Power in Organizations
Positional Power and Personal Power
In most organizations power and influence are a mix of both personal and positional power. Both personal power and positional power are complex subjects which we will investigate further.
In structural organizations your place in the hierarchy defines the legitimate power you have. For example, in an idealized military organization, rank determines who gives orders and who takes them. There are less formal sources of positional power, making this concept much more than where a role is located on an organizational chart. In fact, positional power is a mix of different factors, including the following:
Positional Relevance – how critical you are to achieving an organization’s goals. An employee’s positional relevance changes based on the challenges and goals that a company is facing. A corporate lawyer’s positional relevance increases if the firm faces a lawsuit. Once that lawsuit is resolved and sales growth becomes a more important goal, the head of the sales team would have more positional relevance than the corporate lawyer.
Positional relevance is also called dependency because it conceptualizes how the organization depends on an individual. The more dependent the organization is on a worker, the higher positional relevance that worker has. The more substitutes that are available to an organization to replace or supplement the role of an individual, the less dependent the organization is on that individual.
Positional Centrality – bridging different people in an organization. You become more powerful if you connect more people in an organization. They need you to communicate with each other and respect your opinions about others.
Autonomy – your ability to make your own decisions.
Visibility – how often you receive credit and public recognition for success and efforts.
Formal Authority – what your job description says you do and control. The organization explicitly defines whom you can manage, hire and fire. It also assigns budgets and projects explicitly to different people.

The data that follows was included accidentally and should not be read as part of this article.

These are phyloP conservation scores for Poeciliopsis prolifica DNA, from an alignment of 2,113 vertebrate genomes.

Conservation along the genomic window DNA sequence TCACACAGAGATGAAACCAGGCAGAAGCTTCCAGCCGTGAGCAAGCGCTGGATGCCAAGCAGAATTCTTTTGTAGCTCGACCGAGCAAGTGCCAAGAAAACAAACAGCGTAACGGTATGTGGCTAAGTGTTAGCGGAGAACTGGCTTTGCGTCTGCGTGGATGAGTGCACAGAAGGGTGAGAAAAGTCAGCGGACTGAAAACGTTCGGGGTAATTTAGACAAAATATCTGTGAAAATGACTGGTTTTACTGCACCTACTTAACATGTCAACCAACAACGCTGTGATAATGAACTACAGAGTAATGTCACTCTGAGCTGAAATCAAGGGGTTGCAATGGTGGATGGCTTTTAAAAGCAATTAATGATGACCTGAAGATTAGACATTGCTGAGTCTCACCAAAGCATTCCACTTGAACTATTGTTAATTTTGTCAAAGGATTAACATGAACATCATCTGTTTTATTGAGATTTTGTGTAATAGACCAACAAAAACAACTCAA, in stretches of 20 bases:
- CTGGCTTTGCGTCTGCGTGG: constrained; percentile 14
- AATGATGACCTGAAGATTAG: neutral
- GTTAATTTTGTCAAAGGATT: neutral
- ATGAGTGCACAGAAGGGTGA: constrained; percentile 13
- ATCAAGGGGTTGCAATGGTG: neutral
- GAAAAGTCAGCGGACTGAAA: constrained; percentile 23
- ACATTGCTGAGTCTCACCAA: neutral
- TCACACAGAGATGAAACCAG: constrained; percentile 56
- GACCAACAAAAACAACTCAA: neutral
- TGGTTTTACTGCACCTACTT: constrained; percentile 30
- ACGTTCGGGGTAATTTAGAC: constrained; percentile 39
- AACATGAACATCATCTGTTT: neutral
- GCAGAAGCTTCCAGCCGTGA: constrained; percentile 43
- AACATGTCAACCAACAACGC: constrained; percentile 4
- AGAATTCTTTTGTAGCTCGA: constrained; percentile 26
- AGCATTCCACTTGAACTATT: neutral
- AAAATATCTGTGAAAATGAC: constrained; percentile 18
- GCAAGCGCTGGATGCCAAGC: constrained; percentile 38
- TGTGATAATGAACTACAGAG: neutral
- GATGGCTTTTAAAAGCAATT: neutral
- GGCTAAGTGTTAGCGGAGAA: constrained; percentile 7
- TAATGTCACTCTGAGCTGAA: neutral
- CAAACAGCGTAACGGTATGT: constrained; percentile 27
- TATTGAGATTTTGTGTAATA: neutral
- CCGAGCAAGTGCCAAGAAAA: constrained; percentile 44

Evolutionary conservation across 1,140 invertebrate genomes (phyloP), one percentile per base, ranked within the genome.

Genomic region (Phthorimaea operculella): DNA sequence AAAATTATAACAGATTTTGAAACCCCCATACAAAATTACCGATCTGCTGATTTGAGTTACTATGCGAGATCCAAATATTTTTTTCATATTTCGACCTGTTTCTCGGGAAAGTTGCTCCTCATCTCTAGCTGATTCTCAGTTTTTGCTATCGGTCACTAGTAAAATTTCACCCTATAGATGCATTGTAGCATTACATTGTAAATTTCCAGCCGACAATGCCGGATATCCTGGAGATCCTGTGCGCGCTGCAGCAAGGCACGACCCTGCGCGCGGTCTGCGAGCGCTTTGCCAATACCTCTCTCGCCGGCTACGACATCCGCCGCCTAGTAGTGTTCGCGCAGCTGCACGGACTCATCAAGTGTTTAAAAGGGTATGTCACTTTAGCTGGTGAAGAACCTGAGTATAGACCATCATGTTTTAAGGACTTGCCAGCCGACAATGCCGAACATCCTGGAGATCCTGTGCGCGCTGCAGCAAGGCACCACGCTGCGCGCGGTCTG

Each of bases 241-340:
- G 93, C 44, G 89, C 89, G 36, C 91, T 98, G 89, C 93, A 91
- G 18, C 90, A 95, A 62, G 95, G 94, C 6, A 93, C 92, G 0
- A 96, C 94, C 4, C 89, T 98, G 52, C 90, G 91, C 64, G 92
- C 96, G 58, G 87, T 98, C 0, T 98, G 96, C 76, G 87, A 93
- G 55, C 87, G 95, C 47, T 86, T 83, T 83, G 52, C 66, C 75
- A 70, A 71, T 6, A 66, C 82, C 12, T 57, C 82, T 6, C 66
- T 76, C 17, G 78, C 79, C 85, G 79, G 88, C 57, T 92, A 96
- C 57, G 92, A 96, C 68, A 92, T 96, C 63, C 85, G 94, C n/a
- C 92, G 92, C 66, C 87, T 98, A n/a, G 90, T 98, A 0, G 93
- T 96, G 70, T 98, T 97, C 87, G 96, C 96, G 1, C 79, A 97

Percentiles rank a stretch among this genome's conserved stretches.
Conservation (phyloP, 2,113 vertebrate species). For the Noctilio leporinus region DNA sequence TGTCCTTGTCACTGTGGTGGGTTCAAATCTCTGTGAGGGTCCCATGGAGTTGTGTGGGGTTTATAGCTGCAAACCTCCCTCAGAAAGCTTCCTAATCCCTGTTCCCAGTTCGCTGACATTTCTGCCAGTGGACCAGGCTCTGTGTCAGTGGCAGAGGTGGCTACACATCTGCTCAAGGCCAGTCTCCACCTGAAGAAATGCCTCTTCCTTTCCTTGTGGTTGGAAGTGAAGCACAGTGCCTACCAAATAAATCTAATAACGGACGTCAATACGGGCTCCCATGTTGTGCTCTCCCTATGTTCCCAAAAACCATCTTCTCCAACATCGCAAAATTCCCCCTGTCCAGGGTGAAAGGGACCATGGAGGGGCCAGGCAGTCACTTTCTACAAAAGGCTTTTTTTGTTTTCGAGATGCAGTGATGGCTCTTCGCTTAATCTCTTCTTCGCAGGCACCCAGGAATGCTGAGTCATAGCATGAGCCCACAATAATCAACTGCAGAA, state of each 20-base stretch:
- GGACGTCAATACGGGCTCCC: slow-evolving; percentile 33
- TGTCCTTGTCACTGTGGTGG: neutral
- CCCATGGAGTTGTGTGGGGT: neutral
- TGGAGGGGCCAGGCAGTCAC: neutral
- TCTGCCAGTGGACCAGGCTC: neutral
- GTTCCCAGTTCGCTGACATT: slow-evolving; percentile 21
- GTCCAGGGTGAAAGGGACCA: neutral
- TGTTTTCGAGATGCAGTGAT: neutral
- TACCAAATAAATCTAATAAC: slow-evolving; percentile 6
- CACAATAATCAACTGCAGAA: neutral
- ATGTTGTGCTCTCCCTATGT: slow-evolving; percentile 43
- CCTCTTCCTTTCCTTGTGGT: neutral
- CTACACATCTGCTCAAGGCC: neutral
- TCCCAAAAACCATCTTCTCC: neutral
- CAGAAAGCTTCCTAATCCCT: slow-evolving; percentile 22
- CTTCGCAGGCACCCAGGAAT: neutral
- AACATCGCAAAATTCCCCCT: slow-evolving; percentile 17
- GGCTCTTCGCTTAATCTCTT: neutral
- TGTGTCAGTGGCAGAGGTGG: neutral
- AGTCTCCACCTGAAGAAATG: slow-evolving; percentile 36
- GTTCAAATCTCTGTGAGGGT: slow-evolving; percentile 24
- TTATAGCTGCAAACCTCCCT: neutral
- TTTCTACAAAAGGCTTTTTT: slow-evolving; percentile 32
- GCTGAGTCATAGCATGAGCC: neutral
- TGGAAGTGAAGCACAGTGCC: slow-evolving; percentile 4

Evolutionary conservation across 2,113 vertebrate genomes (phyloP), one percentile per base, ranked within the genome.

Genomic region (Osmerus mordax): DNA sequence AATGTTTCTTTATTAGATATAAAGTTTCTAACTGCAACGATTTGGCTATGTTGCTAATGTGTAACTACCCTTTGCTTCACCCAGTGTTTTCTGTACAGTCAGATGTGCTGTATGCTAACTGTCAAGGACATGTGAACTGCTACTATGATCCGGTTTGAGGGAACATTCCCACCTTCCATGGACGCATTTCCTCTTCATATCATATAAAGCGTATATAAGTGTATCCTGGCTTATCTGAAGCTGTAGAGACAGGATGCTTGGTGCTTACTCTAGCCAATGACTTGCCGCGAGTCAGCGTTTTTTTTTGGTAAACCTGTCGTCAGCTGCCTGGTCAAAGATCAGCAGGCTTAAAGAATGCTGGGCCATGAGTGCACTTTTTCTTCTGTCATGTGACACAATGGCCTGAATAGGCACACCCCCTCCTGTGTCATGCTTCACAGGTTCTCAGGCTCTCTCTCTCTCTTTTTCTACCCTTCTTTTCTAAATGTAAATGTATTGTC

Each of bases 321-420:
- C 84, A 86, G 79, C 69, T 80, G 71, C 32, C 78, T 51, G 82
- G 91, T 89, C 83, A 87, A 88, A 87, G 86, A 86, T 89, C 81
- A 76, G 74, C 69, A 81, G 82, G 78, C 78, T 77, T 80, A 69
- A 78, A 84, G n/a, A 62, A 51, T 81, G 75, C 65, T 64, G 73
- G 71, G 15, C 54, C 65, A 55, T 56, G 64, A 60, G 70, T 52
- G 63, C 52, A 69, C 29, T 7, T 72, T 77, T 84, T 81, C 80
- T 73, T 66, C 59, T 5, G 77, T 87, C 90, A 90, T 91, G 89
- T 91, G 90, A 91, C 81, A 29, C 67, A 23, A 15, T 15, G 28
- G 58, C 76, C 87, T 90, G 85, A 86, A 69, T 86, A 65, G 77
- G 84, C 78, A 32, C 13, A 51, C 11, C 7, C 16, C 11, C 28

For the most part, formal authority falls under legitimate power in the six sources of power described by French and Raven. In addition, formal power over bonuses and other positive outcomes falls under reward power and the threat of penalties and firing falls under coercive power.
Yes, formal authority is important, but positional power stems from other factors, too. Positional power is more than just your rank in an organization. Your job helps define the power you have in ways beyond the number of employees who report to you and sets limits as much as those who can promote or fire you.
A manager’s power and influence can arise out of relationships as much as it can from her position in an organization or managing her leadership image. What is influence? It’s a person’s potential to cause others to act according to that person’s desires. Persuasion is communication of influence.
What if you have no control over your position in an organization, have no formal authority for rewards or coercion, and cannot change your appearance as an expert? How can you hope to influence or persuade others?
Fortunately there are different tactics which can be used to build personal power:
Liking. People will do things more easily for people they like. Managers who need to persuade employees, customers and suppliers should try to become more liked.